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Voters react to newly proposed Virginia legislative maps set to take effect for congressional midterms

Congress Budget
Posted at 6:32 PM, Dec 15, 2021
and last updated 2021-12-15 18:35:03-05

RICHMOND, Va. -- People wearing robes talking about maps usually does not move the needle for many people, but dozens of voters in Central Virginia expressed concern over proposed maps that split the Richmond region into three separate Congressional districts.

The Supreme Court of Virginia is now in charge of drawing new legislative maps for Virginia. The redistricting process takes place every ten years, following the census.

Virginia’s highest court only got involved because a bi-partisan, voter-approved commission completely failed to produce new maps. The commission, comprised of an equal number citizens and lawmakers from both major political parties, failed to complete their work after weeks of stalemates and in-fighting.

Two special masters hired by the Court released their maps for Virginia’s Congressional delegation, House of Delegates, and State Senate. You can read analysis of each from the Virginia Public Access Project here.

During the first public hearing on those maps Wednesday afternoon, dozens of voters from counties surrounding Richmond voiced worry that the maps unfairly split voters into districts where they have no true cultural or economic connection.

Voters from Louisa County continually told the Justices their county would be split into new districts that do not reflect the priorities of their area. The Congressional maps put Louisa voters in the 1st District, which is represented by Rob Wittman (R) currently and stretches all the way to the Northern Neck.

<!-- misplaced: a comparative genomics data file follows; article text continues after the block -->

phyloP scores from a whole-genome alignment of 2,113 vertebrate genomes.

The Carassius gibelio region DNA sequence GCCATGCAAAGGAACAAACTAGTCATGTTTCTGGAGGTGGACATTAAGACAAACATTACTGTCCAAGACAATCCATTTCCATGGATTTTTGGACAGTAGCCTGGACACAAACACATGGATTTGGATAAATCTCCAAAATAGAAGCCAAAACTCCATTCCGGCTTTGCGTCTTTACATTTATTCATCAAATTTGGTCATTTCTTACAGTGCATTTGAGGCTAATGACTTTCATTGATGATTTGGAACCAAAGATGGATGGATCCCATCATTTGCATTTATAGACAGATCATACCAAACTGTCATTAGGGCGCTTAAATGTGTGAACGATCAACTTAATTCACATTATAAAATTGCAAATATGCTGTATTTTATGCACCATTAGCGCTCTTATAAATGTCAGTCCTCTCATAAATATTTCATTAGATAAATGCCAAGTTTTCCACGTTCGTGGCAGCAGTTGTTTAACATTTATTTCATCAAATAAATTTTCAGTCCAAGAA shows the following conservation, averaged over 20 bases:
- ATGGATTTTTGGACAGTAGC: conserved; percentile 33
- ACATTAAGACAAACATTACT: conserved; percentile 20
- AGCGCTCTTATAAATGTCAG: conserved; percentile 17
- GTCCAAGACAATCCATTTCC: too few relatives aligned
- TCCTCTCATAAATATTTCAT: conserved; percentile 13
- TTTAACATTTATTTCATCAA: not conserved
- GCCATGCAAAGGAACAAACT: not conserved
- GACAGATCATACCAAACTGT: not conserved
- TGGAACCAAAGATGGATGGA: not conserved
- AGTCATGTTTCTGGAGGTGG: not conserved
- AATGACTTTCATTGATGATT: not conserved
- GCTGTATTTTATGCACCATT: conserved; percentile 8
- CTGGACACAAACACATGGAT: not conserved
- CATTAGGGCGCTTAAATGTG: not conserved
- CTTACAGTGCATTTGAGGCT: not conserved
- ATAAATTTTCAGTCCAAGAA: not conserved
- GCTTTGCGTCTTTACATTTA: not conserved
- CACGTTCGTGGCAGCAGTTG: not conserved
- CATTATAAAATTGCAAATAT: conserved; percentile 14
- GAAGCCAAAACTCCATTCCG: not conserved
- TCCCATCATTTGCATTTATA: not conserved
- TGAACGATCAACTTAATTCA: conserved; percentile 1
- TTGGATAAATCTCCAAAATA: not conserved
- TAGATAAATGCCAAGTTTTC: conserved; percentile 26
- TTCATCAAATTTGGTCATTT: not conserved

Others were upset that Richmond’s two largest suburban counties, Henrico and Chesterfield, were split up between three separate Congressional districts.

Under the special master’s map, western Henrico would be split into the 1st District, and eastern Henrico voters would be in the 4th district, which stretches all the way to Tidewater. Similarly, Chesterfield was split up into the 4th District, currently represented by Donald McEachin (D), and the new 5th District, with boundaries that go all the way to Danville and currently represented by Bob Good (R).

“The 7th District, or as we call it here the ‘heart of Virginia,’ has literally disappeared,” said Patricia Heidelmark from North Chesterfield.

“[Chesterfield and Henrico] are two massive suburban communities of interest. In some cases you would minimize, if not destroy, voices of people of color, as well as centrist and independent voters,” said Melissa Dart from Henrico.

“It is imperative the Goochland remain with Henrico and Chesterfield counties. We are inextricably linked by social, economic, cultural, and regional ties,” said Tina Winkler, a Goochland County resident.

The special masters who drew the maps were tasked with drawing compact and fair districts across the entire Commonwealth and specifically wrote in a memo explaining their process they purposefully did not consider whether incumbents would be grouped into the district they currently represent.

The Princeton Gerrymandering Project gave the court’s proposed congressional and House of Delegate maps an “A” mark, and the Virginia Senate map a “B” grade overall.

“The maps clearly appear to be much more compact, without weird, gerrymandered districts shaped like sleeping dragons and old men walking,” said Chris Derosa, who lives in Arlington.

Another public hearing on the prosed maps is scheduled for Friday, Dec. 17 from 1 to 4 p.m. You can watch the live stream and submit written comments. That information is here.

The new maps are set to take effect for the next election, the congressional midterms. The Justices and special masters plan to review the public comments and could tweak their maps in the coming weeks.